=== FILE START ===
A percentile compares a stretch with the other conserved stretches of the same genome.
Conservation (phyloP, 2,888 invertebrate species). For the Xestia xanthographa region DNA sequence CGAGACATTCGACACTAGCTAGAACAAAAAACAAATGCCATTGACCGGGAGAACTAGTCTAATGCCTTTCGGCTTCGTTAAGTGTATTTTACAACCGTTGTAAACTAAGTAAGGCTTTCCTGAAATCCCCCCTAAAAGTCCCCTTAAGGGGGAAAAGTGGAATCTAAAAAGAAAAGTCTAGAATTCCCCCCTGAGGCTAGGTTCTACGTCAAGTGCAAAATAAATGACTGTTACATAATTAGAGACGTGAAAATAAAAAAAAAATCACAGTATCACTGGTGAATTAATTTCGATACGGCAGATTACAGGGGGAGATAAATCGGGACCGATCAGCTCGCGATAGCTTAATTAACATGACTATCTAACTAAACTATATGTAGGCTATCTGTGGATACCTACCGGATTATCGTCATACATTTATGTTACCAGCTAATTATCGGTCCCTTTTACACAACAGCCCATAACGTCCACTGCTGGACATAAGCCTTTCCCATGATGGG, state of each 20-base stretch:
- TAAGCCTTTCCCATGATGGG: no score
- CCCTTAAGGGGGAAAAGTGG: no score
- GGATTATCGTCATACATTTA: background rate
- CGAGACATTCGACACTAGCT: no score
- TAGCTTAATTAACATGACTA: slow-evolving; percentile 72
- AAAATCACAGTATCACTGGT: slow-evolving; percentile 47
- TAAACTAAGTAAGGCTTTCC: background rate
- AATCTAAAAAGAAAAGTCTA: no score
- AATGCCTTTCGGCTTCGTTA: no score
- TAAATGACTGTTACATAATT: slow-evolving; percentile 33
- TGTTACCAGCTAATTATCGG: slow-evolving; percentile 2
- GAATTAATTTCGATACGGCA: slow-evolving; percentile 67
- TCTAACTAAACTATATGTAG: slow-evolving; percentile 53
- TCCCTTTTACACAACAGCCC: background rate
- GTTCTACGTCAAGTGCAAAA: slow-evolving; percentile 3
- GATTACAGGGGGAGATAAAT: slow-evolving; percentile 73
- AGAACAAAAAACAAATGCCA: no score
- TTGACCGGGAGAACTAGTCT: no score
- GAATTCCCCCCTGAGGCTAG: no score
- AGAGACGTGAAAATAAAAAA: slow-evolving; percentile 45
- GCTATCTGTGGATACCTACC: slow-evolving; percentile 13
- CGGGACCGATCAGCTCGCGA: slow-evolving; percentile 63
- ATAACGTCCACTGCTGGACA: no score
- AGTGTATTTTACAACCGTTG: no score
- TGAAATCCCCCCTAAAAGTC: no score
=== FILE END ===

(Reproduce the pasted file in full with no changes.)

A percentile compares a stretch with the other conserved stretches of the same genome.
Conservation (phyloP, 2,888 invertebrate species). For the Xestia xanthographa region DNA sequence CGAGACATTCGACACTAGCTAGAACAAAAAACAAATGCCATTGACCGGGAGAACTAGTCTAATGCCTTTCGGCTTCGTTAAGTGTATTTTACAACCGTTGTAAACTAAGTAAGGCTTTCCTGAAATCCCCCCTAAAAGTCCCCTTAAGGGGGAAAAGTGGAATCTAAAAAGAAAAGTCTAGAATTCCCCCCTGAGGCTAGGTTCTACGTCAAGTGCAAAATAAATGACTGTTACATAATTAGAGACGTGAAAATAAAAAAAAAATCACAGTATCACTGGTGAATTAATTTCGATACGGCAGATTACAGGGGGAGATAAATCGGGACCGATCAGCTCGCGATAGCTTAATTAACATGACTATCTAACTAAACTATATGTAGGCTATCTGTGGATACCTACCGGATTATCGTCATACATTTATGTTACCAGCTAATTATCGGTCCCTTTTACACAACAGCCCATAACGTCCACTGCTGGACATAAGCCTTTCCCATGATGGG, state of each 20-base stretch:
- TAAGCCTTTCCCATGATGGG: no score
- CCCTTAAGGGGGAAAAGTGG: no score
- GGATTATCGTCATACATTTA: background rate
- CGAGACATTCGACACTAGCT: no score
- TAGCTTAATTAACATGACTA: slow-evolving; percentile 72
- AAAATCACAGTATCACTGGT: slow-evolving; percentile 47
- TAAACTAAGTAAGGCTTTCC: background rate
- AATCTAAAAAGAAAAGTCTA: no score
- AATGCCTTTCGGCTTCGTTA: no score
- TAAATGACTGTTACATAATT: slow-evolving; percentile 33
- TGTTACCAGCTAATTATCGG: slow-evolving; percentile 2
- GAATTAATTTCGATACGGCA: slow-evolving; percentile 67
- TCTAACTAAACTATATGTAG: slow-evolving; percentile 53
- TCCCTTTTACACAACAGCCC: background rate
- GTTCTACGTCAAGTGCAAAA: slow-evolving; percentile 3
- GATTACAGGGGGAGATAAAT: slow-evolving; percentile 73
- AGAACAAAAAACAAATGCCA: no score
- TTGACCGGGAGAACTAGTCT: no score
- GAATTCCCCCCTGAGGCTAG: no score
- AGAGACGTGAAAATAAAAAA: slow-evolving; percentile 45
- GCTATCTGTGGATACCTACC: slow-evolving; percentile 13
- CGGGACCGATCAGCTCGCGA: slow-evolving; percentile 63
- ATAACGTCCACTGCTGGACA: no score
- AGTGTATTTTACAACCGTTG: no score
- TGAAATCCCCCCTAAAAGTC: no score